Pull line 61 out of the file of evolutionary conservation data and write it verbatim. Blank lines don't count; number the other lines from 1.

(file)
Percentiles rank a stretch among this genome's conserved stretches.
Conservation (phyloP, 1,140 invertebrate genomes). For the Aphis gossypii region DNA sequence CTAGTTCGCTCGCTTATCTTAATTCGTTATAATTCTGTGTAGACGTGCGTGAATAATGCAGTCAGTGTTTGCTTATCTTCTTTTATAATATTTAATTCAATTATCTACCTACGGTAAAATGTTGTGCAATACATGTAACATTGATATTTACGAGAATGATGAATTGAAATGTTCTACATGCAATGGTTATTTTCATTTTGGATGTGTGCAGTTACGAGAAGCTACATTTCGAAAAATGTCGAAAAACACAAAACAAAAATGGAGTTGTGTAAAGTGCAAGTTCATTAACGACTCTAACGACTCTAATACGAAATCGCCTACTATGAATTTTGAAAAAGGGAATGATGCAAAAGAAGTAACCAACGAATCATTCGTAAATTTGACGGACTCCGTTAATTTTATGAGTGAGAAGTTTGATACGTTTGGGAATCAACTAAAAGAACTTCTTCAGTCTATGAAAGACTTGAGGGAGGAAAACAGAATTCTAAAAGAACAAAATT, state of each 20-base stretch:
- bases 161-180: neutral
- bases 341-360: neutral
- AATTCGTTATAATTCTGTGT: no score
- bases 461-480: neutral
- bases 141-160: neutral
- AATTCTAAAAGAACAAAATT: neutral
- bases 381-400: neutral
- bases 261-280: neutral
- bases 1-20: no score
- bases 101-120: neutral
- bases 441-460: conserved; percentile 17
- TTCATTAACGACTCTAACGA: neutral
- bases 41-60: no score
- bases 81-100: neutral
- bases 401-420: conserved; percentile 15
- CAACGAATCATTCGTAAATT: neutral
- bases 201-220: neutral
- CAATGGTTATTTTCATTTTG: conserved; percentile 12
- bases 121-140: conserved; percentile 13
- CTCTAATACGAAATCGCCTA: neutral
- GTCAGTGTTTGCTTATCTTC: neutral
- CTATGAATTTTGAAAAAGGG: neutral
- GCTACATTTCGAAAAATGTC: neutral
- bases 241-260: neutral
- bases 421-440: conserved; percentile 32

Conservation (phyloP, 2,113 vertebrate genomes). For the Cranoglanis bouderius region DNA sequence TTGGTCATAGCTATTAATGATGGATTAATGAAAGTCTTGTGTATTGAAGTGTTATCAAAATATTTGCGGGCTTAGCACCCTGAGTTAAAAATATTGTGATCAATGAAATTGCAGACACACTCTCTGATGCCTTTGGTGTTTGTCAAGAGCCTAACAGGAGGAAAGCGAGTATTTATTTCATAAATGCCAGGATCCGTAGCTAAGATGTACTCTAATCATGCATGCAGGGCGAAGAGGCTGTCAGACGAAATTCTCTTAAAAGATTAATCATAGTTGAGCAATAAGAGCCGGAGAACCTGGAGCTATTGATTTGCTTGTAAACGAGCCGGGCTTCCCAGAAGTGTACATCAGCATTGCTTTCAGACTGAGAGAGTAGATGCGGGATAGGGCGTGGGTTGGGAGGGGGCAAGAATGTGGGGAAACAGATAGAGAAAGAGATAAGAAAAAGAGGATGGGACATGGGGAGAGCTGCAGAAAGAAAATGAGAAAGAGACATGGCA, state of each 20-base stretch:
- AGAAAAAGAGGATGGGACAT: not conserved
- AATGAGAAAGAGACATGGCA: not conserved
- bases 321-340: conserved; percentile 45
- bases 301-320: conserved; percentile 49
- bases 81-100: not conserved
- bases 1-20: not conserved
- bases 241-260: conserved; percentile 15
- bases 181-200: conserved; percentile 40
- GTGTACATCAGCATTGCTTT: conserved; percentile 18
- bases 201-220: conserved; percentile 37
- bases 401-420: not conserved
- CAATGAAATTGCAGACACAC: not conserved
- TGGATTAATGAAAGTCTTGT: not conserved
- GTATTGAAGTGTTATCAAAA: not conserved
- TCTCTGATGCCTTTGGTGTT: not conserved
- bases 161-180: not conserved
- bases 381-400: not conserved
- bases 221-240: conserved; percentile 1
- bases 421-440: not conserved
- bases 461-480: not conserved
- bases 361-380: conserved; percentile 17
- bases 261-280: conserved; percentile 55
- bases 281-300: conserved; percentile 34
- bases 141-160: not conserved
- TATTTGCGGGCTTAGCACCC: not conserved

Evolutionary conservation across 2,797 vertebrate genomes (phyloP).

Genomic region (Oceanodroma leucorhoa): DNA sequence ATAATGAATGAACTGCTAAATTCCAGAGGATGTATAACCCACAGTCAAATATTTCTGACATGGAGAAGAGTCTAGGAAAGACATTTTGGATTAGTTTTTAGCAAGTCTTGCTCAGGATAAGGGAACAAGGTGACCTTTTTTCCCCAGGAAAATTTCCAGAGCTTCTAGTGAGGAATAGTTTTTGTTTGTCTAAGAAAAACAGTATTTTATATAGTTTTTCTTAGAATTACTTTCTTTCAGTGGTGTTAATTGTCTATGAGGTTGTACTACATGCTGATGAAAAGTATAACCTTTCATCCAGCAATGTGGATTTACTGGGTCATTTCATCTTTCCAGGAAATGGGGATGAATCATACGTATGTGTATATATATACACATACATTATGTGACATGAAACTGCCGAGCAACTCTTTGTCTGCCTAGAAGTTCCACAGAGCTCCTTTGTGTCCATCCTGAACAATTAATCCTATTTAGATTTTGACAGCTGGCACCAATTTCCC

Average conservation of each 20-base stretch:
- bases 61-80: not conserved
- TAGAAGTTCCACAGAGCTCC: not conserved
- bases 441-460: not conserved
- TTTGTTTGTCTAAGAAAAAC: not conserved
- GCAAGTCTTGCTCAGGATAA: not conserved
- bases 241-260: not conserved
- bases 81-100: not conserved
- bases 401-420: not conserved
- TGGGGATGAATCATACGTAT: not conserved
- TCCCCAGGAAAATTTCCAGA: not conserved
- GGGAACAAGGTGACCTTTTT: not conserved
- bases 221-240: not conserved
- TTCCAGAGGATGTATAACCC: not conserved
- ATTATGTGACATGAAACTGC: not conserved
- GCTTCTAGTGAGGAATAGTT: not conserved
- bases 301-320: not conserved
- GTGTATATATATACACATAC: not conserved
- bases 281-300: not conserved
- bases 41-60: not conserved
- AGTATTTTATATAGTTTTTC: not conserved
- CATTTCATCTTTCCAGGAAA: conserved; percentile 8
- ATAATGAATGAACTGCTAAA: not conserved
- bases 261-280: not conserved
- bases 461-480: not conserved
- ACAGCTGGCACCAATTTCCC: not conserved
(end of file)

- GCAAGTCTTGCTCAGGATAA: not conserved